Law Dictionary

Question IV, Civil Law, 2018 Bar Exam

Notice: The following suggested answers simulate those that a bar examinee may provide as an answer to a bar exam question. Thus, specific citations (i.e., republic acts, articles/sections, jurisprudence, etc.) are not provided because it is not required in the bar exam. For purposes other than answering the bar exam, please be reminded that proper referencing or legal citation is required.

Question IV, Civil Law, 2018 Bar Exam

Severino died intestate, survived by his wife Saturnina, and legitimate children Soler, Sulpicio, Segundo and the twins Sandro and Sandra. At the time of his death, the twins were only 11 years of age, while all the older children were of age. He left only one property: a 5,000 sq. m. parcel of land. After his death, the older siblings Soler, Sulpicio, and Segundo sold the land to Dr. Santos for PhP500,000 with a right to repurchase, at the same price, within five (5) years from the date of the sale. The deed of sale was signed only by the three (3) older siblings, and covered the entire property. Before the five (5) years expired, Soler and Sulpicio tendered their respective shares of PhP166,666 each to redeem the property. Since Segundo did not have the means because he was still unemployed, Saturnina paid the remaining PhP166,666 to redeem the property. After the property was redeemed from Dr. Santos, the three (3) older children and Saturnina, for herself and on behalf of the twins who were still minors, sold the property to Dr. Sazon, in an absolute sale, for PhP1 million. In representing the twins, Saturnina relied on the fact that she was the natural guardian of her minor children.

(a) Was the first sale to Dr. Santos, and the subsequent repurchase, valid? (2.5%)

(b) Was the second sale to Dr. Sazon valid? May the twins redeem their share after they reach the age of majority? (2.5%)

Suggested Answer:

(a) Yes. Answer

Under the Civil Code, the surviving spouse and all the children become heirs and thus co-owners upon death of Severino. Co-owners may sell their share or interests. The effect of the alienation shall be limited to the portion which may be alloted to a co-owner in the division upon the termination of the co-ownership. Further, a co-owner may take action on behalf of the co-ownership so long as it is redounds to the benefit of other co-owners Rule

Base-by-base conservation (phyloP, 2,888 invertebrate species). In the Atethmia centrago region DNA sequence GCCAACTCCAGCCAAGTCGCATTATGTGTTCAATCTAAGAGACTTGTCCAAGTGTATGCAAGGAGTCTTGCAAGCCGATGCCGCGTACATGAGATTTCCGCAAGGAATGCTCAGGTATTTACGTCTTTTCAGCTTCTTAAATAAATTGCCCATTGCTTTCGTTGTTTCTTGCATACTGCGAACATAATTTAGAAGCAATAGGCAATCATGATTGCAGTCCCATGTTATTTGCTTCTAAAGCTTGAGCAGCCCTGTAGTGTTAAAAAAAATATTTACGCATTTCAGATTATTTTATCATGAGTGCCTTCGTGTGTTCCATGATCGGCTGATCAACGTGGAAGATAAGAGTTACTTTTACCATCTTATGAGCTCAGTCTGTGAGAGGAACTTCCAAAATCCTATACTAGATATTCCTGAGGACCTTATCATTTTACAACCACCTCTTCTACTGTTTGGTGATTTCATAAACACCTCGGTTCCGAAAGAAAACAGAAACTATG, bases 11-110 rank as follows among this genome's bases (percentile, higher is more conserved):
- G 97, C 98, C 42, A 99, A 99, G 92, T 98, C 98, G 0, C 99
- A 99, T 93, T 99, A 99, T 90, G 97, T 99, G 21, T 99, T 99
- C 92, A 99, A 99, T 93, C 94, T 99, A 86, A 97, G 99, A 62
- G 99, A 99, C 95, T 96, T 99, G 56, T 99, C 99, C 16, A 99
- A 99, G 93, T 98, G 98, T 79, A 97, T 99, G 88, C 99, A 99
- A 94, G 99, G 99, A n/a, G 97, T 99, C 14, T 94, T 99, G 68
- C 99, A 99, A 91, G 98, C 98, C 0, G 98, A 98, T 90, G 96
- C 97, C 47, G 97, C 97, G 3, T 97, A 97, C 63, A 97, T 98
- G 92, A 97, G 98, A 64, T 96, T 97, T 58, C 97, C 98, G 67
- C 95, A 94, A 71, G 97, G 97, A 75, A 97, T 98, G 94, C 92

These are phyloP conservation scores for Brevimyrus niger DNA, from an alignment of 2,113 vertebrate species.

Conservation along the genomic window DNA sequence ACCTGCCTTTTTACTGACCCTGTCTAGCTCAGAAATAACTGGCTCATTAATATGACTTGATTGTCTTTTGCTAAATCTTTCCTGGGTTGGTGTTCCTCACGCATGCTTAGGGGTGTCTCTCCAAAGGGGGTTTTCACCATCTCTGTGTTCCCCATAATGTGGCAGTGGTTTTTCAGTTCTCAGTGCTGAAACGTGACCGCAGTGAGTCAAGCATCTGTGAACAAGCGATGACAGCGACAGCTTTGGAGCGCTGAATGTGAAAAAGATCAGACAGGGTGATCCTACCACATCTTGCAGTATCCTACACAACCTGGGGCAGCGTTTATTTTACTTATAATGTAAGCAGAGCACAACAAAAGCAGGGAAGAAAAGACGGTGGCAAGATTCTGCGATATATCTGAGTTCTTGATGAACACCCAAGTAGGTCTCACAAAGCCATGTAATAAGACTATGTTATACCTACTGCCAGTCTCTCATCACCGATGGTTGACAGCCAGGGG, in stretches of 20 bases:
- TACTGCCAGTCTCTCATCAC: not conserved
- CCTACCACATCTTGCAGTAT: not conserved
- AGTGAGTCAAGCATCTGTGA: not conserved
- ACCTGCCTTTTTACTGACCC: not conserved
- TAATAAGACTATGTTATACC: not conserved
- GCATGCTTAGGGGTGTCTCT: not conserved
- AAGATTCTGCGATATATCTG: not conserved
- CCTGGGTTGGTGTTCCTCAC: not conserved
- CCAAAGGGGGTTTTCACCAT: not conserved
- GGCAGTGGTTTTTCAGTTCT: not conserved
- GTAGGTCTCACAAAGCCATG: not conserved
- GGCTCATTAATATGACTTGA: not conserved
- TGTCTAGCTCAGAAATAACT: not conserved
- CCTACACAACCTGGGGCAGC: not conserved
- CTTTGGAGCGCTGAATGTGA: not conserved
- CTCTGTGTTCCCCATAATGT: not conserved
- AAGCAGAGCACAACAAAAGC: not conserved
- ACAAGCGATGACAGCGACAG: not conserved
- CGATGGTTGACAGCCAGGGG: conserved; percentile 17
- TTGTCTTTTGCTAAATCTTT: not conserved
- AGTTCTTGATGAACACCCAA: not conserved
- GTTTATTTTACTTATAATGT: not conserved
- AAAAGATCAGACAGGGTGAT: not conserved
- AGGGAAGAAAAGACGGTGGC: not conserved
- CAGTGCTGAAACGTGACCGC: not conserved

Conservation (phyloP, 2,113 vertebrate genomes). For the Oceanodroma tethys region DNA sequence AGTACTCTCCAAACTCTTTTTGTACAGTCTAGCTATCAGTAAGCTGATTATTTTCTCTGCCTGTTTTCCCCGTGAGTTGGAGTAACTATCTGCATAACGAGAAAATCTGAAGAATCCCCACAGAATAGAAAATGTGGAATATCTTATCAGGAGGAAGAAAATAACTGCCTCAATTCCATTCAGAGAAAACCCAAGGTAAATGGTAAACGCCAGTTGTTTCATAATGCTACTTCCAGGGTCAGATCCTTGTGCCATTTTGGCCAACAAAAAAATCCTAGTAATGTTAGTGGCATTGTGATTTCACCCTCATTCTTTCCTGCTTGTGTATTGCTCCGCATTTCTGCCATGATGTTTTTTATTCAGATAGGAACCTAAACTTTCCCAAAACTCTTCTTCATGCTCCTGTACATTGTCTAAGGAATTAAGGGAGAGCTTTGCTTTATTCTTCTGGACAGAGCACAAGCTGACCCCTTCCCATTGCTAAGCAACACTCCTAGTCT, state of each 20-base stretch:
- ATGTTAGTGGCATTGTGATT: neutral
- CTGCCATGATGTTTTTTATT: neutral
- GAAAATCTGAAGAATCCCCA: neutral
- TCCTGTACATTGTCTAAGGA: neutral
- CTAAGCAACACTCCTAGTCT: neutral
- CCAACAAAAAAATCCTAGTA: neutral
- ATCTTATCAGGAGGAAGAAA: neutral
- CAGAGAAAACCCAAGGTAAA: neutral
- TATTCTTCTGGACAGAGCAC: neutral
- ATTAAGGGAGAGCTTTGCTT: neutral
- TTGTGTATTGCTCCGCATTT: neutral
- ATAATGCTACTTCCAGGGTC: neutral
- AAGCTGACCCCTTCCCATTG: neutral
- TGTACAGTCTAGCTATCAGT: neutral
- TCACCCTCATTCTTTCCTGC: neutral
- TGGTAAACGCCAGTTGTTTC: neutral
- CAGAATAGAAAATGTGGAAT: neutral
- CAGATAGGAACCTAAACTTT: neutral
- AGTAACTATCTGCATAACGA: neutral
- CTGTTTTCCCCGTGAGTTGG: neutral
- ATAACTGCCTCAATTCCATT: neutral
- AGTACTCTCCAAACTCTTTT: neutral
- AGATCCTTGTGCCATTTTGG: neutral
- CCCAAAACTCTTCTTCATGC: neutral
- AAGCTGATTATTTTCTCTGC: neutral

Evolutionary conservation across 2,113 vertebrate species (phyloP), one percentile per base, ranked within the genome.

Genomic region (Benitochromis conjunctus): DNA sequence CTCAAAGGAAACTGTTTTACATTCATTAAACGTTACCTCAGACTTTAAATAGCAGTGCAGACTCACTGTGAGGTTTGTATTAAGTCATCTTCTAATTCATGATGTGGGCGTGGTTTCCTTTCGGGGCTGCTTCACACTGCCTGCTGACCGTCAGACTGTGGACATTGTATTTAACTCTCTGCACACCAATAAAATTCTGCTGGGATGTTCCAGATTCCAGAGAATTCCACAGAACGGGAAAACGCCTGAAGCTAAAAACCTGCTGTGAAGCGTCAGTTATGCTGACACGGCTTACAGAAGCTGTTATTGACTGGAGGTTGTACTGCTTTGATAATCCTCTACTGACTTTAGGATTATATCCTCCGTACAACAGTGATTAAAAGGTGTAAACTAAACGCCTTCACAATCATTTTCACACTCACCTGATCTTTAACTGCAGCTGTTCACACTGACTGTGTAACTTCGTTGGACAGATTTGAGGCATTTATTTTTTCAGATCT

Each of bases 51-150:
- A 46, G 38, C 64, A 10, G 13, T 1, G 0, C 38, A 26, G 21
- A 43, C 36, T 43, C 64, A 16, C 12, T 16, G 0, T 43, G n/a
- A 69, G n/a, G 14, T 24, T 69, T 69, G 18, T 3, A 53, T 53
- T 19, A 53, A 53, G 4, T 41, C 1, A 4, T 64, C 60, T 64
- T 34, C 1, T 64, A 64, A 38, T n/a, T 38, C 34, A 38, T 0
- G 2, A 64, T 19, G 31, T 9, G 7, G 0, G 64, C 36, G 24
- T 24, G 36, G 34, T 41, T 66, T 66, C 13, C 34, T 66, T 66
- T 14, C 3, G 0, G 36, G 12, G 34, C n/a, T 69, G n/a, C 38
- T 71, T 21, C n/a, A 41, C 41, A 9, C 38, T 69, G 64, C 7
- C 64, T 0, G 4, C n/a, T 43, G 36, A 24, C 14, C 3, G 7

In the case at bar, the sale of the parcel of land is valid insofar as the shares/interests of the older children (Soler, Sulpicio, and Segundo) as concerned. They are co-owners of the parcel of land and may alienate their share or interest therein. As for the repurchase, it is also valid. That Saturnina (the surviving spouse and mother) paid the remaining Php166,666.00 as Segundo did not have the means, does not affect the repurchase. As a co-owner, Saturnina’s action redounded to the benefit of the other co-owners. Apply

Thus, the first sale to Dr. Santos and the subsequent repurchase was valid. Conclusion

(b) Yes, the second sale to Dr. Sazon is valid insofar as the share/interest of the surviving spouse and the older children are concerned. Answer

Under the Civil Code, co-owners may sell their share/interest in a co-owned property. Further, under the Family Code, a parent is required to post a bond if the market value of the property exceeds P50,000 if he/she intends to dispose of the child’s property. If the bond is not posted, the guardian is not properly authorized resulting in an unenforceable contract. Rule

In the case at bar, the surviving spouse and the older children may sell their share/interest to the co-owned property toDr. Sazon. However, as to the share of the twins, their mother representing them as a natural guardian is required to post a bond with the court prior to selling their shares considering the market value of the property exceeds Php50,000.00. There is no indication that the bond was posted. Accordingly, the contract is unenforceable against the twins insofar as their share/interest is concerned. There is thus no redemption to speak of. Apply

Thus, the second sale to Dr. Sazon is valid insofar as the share/interest of the surviving spouse and the older children are concerned; however, the contract is unenforceable as against the share/interest of the twins. Redemption by the twins is unnecessary. Conclusion

Disclaimer: All information is for educational and general information only. These should not be taken as professional legal advice or opinion. Please consult a competent lawyer to address your specific concerns. Any statements or opinions of the author are solely his own and do not reflect that of any organization he may be connected.

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